Every milestone in a person’s life can be documented in pictures. They are evidence of lives led, a visual legacy of where people came from and the experiences they went through to get there. They take us back to specific moments and conjure memories.
Later as I grew into adulthood, while thumbing through my beloved Vogue and Vanity Fair magazines, I realized the difference between a regular picture and a portrait are lighting, wardrobe and location.
I will always remember how elated I was when the day of our photoshoot arrived. My family and I had an 8 a.m. call time for hair and makeup. That day Katie and her team, consisting of Johnny Davis, her assistant photographer and lighting man, and Kandice Russell, her hair guru, took over our house. They pampered us and made me feel glamorous. We traveled back to the 1960s with our ensembles. While I was sitting in the makeup chair, Johnny was taking documentary-style photos of us getting ready. Klein, who frequently flashed a pretty smile, was clearly having fun. She told me in our preliminary discussions that this whole fantasy dress-up stuff is one of her photographic passions. Before the shoot we talked about her son and compared stories about little boys and their theatrics. The whole house was a bustle of activity in mid-transformation.
After everyone was coiffed and ready we headed out and politely invaded a neighbor’s lush, green lawn, looking like a classic family from the 1960s on an overcast Saturday morning. We filled up the space with lights and reflectors, cords, a generator and a topiary in the shape of a horse. We were outside for about 45 minutes with Katie patiently directing us to move slightly this way and that way taking what seemed like hundreds of shots. Katie spent a good portion of her time redirecting my four year old son Will, who was the only one who had a mark to stand on. From time to time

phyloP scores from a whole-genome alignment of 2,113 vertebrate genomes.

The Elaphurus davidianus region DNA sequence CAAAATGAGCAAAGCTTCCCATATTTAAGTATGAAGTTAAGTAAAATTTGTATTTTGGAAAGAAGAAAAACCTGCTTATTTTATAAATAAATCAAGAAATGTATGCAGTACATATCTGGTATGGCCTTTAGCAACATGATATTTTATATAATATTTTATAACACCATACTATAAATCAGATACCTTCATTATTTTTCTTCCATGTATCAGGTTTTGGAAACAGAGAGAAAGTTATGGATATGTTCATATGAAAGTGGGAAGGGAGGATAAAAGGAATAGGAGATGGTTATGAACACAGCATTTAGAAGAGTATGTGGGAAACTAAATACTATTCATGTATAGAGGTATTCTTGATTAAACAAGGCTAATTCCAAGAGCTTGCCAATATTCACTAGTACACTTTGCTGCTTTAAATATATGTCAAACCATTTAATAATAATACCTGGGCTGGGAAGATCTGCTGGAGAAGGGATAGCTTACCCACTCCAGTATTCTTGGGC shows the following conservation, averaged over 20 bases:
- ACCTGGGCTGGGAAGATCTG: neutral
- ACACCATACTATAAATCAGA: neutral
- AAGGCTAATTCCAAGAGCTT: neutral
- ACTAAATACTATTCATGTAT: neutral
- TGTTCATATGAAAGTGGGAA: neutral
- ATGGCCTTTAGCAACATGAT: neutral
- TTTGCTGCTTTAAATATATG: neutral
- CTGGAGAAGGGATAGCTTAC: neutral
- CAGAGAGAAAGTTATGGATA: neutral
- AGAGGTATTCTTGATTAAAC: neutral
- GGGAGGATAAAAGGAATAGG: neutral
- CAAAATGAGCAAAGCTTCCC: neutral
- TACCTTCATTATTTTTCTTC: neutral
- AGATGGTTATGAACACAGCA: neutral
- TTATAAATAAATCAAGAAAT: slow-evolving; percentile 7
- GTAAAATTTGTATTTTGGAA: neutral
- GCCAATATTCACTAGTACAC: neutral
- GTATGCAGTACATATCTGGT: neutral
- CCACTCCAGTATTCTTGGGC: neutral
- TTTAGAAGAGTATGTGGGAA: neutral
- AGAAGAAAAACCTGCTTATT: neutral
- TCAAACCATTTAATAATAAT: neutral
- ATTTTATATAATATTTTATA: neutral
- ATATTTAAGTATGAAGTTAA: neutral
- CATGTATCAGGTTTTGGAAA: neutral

Kandice, who was responsible for our ’60s ’dos, would come over and reposition the ribbon in my little girl’s hair. Several cars drove slowly past to get a look at the big event on the quiet street. By the time we were finished it felt a little like a big family reunion, with everyone offering suggestions on what looked the best and laughing when the wind would whip up, or when Will whipped his sister with his lasso.
It is thrilling to have my children and our family momentarily inhabiting a simpler time, captured in a framed package that I will cherish and remember fondly forever. The first time I saw the portrait was in a restaurant with Katie. She brought the images with her for the big reveal, and when I saw them I couldn’t help tearing up a little.
There we were looking trying to look like our most glamorous selves, a family playing dress-up on a grand scale. The portraits made my heart hurt a little bit knowing that this would be something I will show my grandchildren. I thought about the stories I would tell them about the day we stopped time on the neighbor’s lawn.
It is my wish that everyone could have a Mother’s Day (or any day) photo session like the one I was lucky enough to have. The portrait on my wall is a longtime dream come true and one of the things I would grab in the event of a fire. Looking at the portrait of our family of four fills my heart with laughter and love.